Y Combinator’s Garry Tan Supports Some AI Regulation, But Warns Against AI Monopolies

Garry Tan, president and CEO of Y Combinator, told a crowd at the Economic Club of Washington, D.C., this week that “regulation is probably necessary” for artificial intelligence.

Tan spoke with General Catalyst board member Teresa Carlson as part of a one-on-one interview where she discussed everything from getting into Y Combinator to AI, noting that “there’s no better time to work in tech than The right one”. now.”

Tan said he is “generally supportive” of the National Institute of Standards and Technology’s (NIST) attempt to build a GenAI risk mitigation framework, and said “much of the Biden Administration’s EO is probably on the right track.” .

The NIST framework proposes things like defining that GenAI must comply with existing laws governing things like data privacy and copyright; disclose the use of GenAI to end users; establish regulations prohibiting GenAI from creating child sexual abuse materials, etc. Biden’s executive order covers a wide range of maxims, from requiring AI companies to share security data with the government to ensuring small developers have fair access.

But Tan, like many Valley venture capitalists, was wary of other regulatory efforts. He called AI-related bills moving through the California and San Francisco legislatures “very concerning.”

One California bill that’s causing a stir is one introduced by state Sen. Scott Wiener that would allow the attorney general to sue AI companies if their products are harmful, Politico reports.

“The big debate generally in terms of policy right now is what would a good version of this actually look like?” Tan said. “We can expect people like Ian Hogarth in the UK to be thoughtful. They are also aware of this idea of ​​concentration of power. At the same time, they are trying to figure out how we support innovation while mitigating the worst possible harms.”

Hogarth is a former YC entrepreneur and AI expert who the UK has chosen to sit on a working group on AI models.

“What scares me is that if we try to address a science fiction concern that is not present,” Tan said.

As for how YC handles liability, Tan said that if the organization doesn’t agree with a startup’s mission or what that product would do for society, “YC just doesn’t fund it.” He noted that on several occasions he read about a company in the media that had submitted an application to YC.

“We go back and look at the interview notes and think we don’t think this is good for society. And luckily we didn’t fund it,” she said.

Leaders in artificial intelligence continue to make mistakes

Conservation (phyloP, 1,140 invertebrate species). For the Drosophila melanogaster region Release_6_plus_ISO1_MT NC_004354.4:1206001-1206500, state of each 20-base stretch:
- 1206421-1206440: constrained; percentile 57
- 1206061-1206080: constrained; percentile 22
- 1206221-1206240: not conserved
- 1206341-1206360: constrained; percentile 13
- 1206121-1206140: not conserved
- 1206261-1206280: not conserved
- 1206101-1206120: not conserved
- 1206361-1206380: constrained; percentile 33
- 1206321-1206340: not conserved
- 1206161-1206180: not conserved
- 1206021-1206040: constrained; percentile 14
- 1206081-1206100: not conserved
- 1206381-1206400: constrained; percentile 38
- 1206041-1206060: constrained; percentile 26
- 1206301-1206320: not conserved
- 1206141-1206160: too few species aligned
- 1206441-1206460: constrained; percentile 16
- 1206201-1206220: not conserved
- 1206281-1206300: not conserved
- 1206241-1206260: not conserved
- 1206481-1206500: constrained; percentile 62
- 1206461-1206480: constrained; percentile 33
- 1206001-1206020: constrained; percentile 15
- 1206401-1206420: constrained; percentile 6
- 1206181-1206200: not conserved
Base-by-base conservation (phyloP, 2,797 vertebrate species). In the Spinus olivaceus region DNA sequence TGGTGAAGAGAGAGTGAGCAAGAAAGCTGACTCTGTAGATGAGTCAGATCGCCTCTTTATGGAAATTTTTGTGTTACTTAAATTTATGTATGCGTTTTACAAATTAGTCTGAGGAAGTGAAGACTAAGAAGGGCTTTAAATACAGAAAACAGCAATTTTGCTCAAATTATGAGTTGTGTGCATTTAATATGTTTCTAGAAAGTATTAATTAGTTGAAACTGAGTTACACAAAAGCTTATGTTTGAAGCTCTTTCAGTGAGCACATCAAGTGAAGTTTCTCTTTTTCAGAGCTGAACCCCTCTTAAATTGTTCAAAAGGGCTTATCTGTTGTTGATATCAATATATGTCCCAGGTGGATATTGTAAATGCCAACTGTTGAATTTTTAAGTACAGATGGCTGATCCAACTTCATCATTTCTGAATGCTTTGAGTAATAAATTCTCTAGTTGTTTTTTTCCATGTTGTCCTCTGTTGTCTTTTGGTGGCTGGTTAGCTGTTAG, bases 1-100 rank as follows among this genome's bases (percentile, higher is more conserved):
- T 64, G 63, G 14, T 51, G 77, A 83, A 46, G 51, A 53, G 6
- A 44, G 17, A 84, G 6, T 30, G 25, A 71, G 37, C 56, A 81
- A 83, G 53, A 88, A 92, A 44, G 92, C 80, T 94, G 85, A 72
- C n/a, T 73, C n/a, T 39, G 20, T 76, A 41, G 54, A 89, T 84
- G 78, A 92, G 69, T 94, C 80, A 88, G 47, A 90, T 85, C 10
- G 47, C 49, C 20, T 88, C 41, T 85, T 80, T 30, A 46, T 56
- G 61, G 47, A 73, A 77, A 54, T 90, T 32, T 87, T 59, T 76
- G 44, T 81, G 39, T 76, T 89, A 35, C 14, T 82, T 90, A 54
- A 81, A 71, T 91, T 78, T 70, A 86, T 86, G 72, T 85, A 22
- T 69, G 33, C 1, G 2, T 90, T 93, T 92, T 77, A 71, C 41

Tan’s guideline still leaves room for Y Combinator to spawn many AI startups as cohort graduates. As my colleague Kyle Wiggers reported, the Winter 2024 cohort had 86 AI startups, nearly double the Winter 2023 batch and close to triple the Winter 2021 batch, according to the official YC Startup Directory. .

And recent news is making people wonder if they can trust those selling AI products to be the ones to define responsible AI. Last week, TechCrunch reported that OpenAI is getting rid of its AI accountability team.

The debacle then involved the use of a voice that sounded like actress Scarlet Johansson’s when demonstrating her new GPT-4o model. Turns out they asked her about using her voice and she turned them down. OpenAI has since removed Sky’s voice, although it denied it was based on Johansson. That, and issues surrounding OpenAI’s ability to recoup employee equity, were among several elements that led people to openly question Sam Altman’s scruples.

Meanwhile, Meta made AI news when it announced the creation of an AI advisory board that featured only white men, leaving out women and people of color, many of whom played key roles in creating and innovating that board. advice. industry.

Tan did not refer to any of these cases. Like most Silicon Valley venture capitalists, what he sees are opportunities for huge, lucrative new businesses.

“We like to think of startups as a labyrinth of ideas,” Tan said. “When new technology comes out, like big language models, the whole labyrinth of ideas is altered. ChatGPT itself was probably one of the most quickly successful consumer products to be released in recent times. And that’s good news for founders.”

Artificial intelligence of the future

Tan also said that San Francisco is at the center of the AI ​​movement. For example, that’s where he started Anthropic, started by YC alumni, and OpenAI, which was a spin-out of YC.

Tan also joked that he wasn’t going to follow in Altman’s footsteps, noting that Altman “had my job several years ago, so he has no plans to start an AI lab.”

One of YC’s other success stories is legal tech startup Casetext, which was sold to Thomson Reuters for $600 million in 2023. Tan believed Casetext was one of the first companies in the world to have access to generative AI and then she was one of the first to leave. in generative AI.

Looking to the future of AI, Tan said “obviously, we have to be smart with this technology” when it comes to risks related to bioterrorism and cyberattacks. At the same time, he said there should be “a much more measured approach.”

It also assumes that there is not likely to be a winner-take-all model, but rather an “incredible garden of choice for consumers and founders to be able to create something that affects a billion people.”

At least, that’s what he wants to happen. That would be best for him and YC: many successful startups would return a lot of cash to investors. So what scares Tan the most is not the evil, uncontrolled AIs, but the scarcity of AIs to choose from.

“In reality, we could find ourselves in another truly monopolistic situation where there is a large concentration on a few models. “Then you’re talking about rent extraction and you have a world I don’t want to live in.”

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